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Professor discusses political factions

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Associate Professor of Political Science Juli Minoves-Triquell emphasized the importance of distinct political parties in a democracy during his lecture, “Politics in Small States,” held live via Webex on Tuesday.

In the first faculty lecture of the fall 2020 semester, Minoves-Triquell, told his online audience that although it can be problematic, the political two-party system is essential and should not be dismantled. 

“My contention is that political parties are at the very core of what a democracy is,” Minoves-Triquell said. “I am sad that sometimes they are so heavily criticized, but I believe you can’t have a full-fledged democracy without it.”

Using his research and analysis on Andorra’s political system, he supported his points throughout the one-hour presentation. 

Andorra, where Minoves-Triquell grew up and served as an ambassador and foreign minister, is a tiny country of  just 181 square miles with a population of about 77,000, situated between France and Spain.

Growing up in this small country between two bigger and more powerful nations, his natural curiosity for the relationship between the size and political regime of a country propelled him to study comparative politics. 

“It’s important to look at things like these not in isolation but in comparison with each other,” he said.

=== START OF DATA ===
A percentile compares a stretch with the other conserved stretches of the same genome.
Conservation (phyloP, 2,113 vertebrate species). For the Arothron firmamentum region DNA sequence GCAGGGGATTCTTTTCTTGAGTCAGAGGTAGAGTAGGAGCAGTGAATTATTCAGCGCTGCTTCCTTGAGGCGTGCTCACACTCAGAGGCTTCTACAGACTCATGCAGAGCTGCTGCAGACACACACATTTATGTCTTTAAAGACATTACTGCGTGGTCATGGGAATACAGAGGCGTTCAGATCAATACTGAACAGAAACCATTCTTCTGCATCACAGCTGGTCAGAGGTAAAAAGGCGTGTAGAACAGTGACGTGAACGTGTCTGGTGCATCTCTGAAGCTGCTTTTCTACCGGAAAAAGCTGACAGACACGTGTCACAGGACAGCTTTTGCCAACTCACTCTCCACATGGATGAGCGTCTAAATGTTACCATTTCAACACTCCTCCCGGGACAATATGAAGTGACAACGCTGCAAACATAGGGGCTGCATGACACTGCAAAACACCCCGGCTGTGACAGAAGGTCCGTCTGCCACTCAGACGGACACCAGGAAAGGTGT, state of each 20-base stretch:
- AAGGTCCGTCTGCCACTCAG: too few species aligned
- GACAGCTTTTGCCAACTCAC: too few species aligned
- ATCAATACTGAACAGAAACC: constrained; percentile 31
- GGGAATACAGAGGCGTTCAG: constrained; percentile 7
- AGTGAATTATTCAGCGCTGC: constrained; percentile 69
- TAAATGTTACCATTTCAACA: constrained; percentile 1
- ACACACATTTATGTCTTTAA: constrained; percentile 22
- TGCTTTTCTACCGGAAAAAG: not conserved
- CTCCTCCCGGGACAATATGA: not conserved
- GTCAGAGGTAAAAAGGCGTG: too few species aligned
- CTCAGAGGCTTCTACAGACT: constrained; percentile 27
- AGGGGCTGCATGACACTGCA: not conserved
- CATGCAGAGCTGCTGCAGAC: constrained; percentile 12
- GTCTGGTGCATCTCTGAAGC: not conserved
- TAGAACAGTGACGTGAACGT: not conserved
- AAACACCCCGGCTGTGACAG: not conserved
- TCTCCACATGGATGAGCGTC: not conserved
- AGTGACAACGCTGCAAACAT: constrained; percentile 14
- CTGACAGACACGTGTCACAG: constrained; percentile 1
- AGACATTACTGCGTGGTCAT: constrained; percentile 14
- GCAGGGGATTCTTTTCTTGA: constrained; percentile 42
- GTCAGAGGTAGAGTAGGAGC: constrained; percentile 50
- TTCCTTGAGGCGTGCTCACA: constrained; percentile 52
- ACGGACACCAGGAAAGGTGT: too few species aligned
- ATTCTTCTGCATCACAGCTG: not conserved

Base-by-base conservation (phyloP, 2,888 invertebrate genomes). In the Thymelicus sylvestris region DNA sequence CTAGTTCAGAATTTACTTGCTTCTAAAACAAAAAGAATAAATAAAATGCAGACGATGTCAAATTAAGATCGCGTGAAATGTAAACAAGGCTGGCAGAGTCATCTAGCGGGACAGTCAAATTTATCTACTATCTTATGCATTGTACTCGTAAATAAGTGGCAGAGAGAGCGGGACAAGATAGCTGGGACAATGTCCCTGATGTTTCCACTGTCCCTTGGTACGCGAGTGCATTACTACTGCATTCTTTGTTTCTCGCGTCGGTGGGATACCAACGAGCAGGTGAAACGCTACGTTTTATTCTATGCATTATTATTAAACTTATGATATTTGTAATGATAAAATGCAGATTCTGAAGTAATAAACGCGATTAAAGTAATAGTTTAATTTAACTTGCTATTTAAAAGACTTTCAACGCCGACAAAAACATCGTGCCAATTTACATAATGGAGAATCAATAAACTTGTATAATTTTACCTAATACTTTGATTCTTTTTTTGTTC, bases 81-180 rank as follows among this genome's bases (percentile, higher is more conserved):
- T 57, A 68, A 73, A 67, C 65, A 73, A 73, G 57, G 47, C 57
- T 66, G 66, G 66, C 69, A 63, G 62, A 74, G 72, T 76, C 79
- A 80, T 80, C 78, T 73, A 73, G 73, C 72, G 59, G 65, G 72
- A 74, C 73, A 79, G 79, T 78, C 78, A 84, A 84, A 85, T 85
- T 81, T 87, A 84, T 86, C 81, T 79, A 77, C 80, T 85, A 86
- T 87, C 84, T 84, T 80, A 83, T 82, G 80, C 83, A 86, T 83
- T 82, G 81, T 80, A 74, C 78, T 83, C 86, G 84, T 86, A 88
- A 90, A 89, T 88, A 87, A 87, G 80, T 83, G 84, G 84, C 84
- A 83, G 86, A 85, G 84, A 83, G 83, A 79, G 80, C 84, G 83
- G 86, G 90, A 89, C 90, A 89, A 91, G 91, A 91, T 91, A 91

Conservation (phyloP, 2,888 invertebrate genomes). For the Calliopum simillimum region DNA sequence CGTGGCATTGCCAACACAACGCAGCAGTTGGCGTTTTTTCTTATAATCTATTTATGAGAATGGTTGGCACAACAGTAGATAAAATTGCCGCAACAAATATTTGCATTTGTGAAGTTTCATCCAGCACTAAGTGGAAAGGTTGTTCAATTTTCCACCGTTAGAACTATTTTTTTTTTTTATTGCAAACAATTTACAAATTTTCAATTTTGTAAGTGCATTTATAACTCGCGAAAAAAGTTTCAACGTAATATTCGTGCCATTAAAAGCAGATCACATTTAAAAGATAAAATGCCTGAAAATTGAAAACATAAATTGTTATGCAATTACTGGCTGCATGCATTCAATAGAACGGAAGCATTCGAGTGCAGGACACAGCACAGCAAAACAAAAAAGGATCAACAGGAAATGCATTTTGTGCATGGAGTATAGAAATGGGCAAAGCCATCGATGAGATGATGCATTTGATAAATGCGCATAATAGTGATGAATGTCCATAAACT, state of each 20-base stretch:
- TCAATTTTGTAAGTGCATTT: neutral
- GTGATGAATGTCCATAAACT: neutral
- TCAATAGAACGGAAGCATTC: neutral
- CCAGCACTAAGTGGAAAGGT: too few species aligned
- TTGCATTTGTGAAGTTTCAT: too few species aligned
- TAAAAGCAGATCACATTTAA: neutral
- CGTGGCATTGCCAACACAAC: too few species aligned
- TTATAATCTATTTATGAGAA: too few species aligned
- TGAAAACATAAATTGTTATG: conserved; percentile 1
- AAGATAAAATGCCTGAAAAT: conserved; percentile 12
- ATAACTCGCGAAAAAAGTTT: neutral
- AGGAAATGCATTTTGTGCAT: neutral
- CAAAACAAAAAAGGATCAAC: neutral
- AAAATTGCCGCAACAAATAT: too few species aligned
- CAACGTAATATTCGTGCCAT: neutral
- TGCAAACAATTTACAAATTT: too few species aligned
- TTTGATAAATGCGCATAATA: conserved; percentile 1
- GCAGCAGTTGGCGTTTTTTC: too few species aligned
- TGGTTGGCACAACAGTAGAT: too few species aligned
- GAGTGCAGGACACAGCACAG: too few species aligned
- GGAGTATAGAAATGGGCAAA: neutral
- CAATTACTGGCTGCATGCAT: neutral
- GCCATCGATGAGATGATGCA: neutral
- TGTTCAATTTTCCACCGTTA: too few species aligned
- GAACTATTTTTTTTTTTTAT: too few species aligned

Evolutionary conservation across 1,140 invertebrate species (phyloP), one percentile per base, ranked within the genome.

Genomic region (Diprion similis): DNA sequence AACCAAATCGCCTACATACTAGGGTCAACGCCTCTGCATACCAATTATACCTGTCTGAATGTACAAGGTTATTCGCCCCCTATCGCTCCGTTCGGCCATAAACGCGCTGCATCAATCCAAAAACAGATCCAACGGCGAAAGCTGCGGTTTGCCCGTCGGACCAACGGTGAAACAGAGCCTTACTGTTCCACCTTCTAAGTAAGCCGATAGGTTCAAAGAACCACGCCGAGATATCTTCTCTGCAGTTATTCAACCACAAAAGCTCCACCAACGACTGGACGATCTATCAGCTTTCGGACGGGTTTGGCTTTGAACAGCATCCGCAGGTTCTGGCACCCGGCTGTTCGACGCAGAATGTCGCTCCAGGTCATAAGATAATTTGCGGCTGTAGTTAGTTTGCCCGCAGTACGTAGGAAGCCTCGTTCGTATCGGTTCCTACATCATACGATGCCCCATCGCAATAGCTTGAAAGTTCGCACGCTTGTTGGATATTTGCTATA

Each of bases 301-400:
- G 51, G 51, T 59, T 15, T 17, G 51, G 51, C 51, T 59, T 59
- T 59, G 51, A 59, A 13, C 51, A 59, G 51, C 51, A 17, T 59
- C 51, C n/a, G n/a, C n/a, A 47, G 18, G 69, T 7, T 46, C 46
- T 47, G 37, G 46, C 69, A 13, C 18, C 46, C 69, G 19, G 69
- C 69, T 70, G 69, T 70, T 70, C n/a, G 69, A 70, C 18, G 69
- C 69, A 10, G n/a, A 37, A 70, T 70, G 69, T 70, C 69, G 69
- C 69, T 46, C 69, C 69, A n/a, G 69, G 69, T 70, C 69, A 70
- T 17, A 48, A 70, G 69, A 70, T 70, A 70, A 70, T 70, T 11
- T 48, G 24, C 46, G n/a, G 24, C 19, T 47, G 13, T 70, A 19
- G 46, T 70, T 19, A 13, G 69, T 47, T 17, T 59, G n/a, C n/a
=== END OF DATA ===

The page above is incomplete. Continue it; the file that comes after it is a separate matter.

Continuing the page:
He explained Andorra’s approach to democracy. 

“Andorra …  had a system of notables, and the parties were in fact that group of notables that had a group around them, who will vote for them because (they)  are influenced by their ideologies from being around them,” he said. 

Although it was a political science lecture, faculty members from various disciplines joined the discussion raising insightful questions from the perspectives of history and the humanities. 

Professor of History Kenneth Marcus, who participated in the follow-up discussion, shared that although political science and history have different approaches, they share an interest in analysis of government and legislation.

“Both share a common interest in politics,” Marcus said. “Although typically looked at in different ways, with political science being more theoretical and model-driven,” Marcus said. 

Marcus further used his knowledge of 16th century Europe to point out the parallels between his research of 16th century German notables with Minoves-Triquell’s theory of notables introduced during the lecture. 

—Hien Nguyen

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